It is true that abolishing employer’s National Insurance would lead to a considerable rise in receipts from other taxes, but increasing consumption taxes will have the same effect in the other direction, reversing the bulk of the dynamic effect on other receipts. The difference between the two would essentially derive from a combination of two effects.
The first effect is redistributing the tax burden from workers to non-workers, such as pensioners, artists who live off royalties and benefit recipients. The question this poses is should these groups suffer a tax rise and should the last group be given a increase in benefits to maintain their real incomes?
The second effect is the supply side one of transferring the tax burden from more economically sensitive employment taxes to relatively less sensitive consumption taxes. This effect is likely to be marginal. With employer’s National Insurance receipts totalling £61 billion in 2012-13, this equates to a substantial rise in other taxes. This is approximately half the receipts collected by VAT, meaning that if the entire burden were to be transferred to that tax, the main rate would need to rise by approximately that proportion, from 20 to 30 per cent while the reduced rate would need to rise from 5 to 7.5 per cent.
These difficulties are why we proposed the slightly different approach to employer’s National Insurance: namely, increasing paychecks and adjusting the combined earnings tax to suit, together with tax cuts to ensure almost nobody loses out and most groups enjoy a tax cut. Still, the report is a useful addition to the debate and well worth considering.
I wrote for the Telegraph on the implications of the Prime Minster’s tax announcement at the Conservatives’ conference in Birmingham:
The big announcements in David Cameron’s conference speech were a commitment to raising the personal tax allowance from £10,000 to £12,500 by 2020, and the level that people start paying the 40p higher rate from £41,900 to £50,000. Here, we explain the impact – both on the Government’s finances and your own.
After the No vote on Scottish independence, the TaxPayers’ Alliance (TPA) is calling on Westminster politicians to urgently address the substantial constitutional and financial issues thrown up by the referendum result.
As the polls tightened towards the day of the vote, the leaders of the three main parliamentary parties in London promised to protect the Barnett Formula, which since the 1970s has been used to allocate British taxpayers’ cash between England, Scotland, Wales, and Northern Ireland.
However, there is a substantial public spending gap that exists between England and the three home nations with devolved powers – with even Lord Barnett himself, who designed the formula, calling it a “terrible mistake” and “national embarrassment”.
In 2012-13, public spending per head in each of the home nations was:
In an era of devolved government, such spending gaps have become increasingly difficult to justify. Should higher public spending in some home nations be subsidised from taxpayers elsewhere? Why shouldn’t those areas pay for their own promises through higher local taxes?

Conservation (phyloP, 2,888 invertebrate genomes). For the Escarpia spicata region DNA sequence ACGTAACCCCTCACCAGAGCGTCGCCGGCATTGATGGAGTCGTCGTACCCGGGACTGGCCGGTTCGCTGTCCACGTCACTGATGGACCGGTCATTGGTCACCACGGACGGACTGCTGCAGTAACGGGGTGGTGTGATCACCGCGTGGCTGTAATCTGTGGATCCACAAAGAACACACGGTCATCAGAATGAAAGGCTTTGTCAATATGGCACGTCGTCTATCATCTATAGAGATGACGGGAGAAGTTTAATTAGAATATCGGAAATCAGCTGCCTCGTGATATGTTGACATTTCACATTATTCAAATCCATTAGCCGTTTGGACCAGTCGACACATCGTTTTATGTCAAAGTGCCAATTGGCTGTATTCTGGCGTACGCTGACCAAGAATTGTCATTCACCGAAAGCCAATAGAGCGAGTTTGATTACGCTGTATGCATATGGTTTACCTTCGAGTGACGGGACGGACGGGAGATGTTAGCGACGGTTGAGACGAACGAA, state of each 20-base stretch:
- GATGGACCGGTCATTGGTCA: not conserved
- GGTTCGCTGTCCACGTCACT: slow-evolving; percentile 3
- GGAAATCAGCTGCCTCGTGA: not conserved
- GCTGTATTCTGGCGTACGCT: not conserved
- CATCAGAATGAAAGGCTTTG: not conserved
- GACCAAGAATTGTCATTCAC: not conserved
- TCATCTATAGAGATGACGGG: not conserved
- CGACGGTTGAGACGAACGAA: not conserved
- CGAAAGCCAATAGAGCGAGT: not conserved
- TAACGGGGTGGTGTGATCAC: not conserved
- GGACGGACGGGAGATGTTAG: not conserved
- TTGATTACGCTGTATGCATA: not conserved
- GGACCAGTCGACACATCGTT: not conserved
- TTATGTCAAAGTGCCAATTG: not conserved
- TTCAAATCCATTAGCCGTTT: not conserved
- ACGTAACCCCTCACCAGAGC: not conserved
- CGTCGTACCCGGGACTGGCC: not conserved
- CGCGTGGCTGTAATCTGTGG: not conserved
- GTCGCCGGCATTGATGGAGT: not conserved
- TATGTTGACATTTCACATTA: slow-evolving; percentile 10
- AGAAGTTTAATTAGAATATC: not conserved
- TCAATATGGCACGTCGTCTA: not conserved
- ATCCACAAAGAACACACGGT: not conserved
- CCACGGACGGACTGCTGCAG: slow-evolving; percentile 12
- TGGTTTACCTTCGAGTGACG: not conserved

The Barnett Formula cannot possibly survive. Little more than a crude back-of-the-envelope rule for splitting annual increases in public spending, back in 1978 it was a short-term expedient. It was never designed to last for thirty years and to bear the public scrutiny and resentment it now engenders.
Reform is essential – but politicians have promised to maintain unequal shares.
Jonathan Isaby, Chief Executive of the TaxPayers’ Alliance, said:
“The people of Scotland have spoken, but in their last-ditch attempt to save the Union politicians have also saved the unfair Barnett Formula. It is outdated and has spectacularly failed to address the extremely inequitable situation of taxpayers from one home nation heavily subsidising others. English taxpayers want an end to subsidising Scotland and the Scottish Government wants financial control devolved to Holyrood, so now is the ideal time to abolish the Barnett Formula entirely.
“Furthermore, as even more power is set to be handed to the Scottish Parliament, the time has come to end the anomaly of Scottish MPs voting on policy for other parts of the UK where Westminster MPs have no such say North of the border. English votes for English laws is the only fair way to proceed.”
In 2008, TaxPayers’ Alliance Research Fellow, Mike Denham, authored Unequal Shares, a paper examining the Barnett Formula and public spending across the UK. You can read it in full here.
Dia Chakravarty wrote for the Conservative Home website this morning, slamming the proposals to implement a new tax on supermarkets.
Twenty councils, led by Derby City, are calling for the right to impose a tax on large supermarkets, supposedly to be reinvested in the community and help small businesses. Retail outlets with a rateable value of over £500,000 would have to pay an extra business levy of up to 8.5 per cent.
Shocking new research conducted by our team over recent months demonstrates that Britain’s local authorities have long-term liabilities of more than £180bn, saddling future generations with today’s debt burden.
We found that local authorities in the UK had more than £180 billion in long-term liabilities on 31 March 2013, an increase of 8 per cent on the year before. Worryingly, this is almost seven times the amount raised in Council Tax in that year, meaning that those revenues are being used to service debt interest, rather than paying for essential frontline services.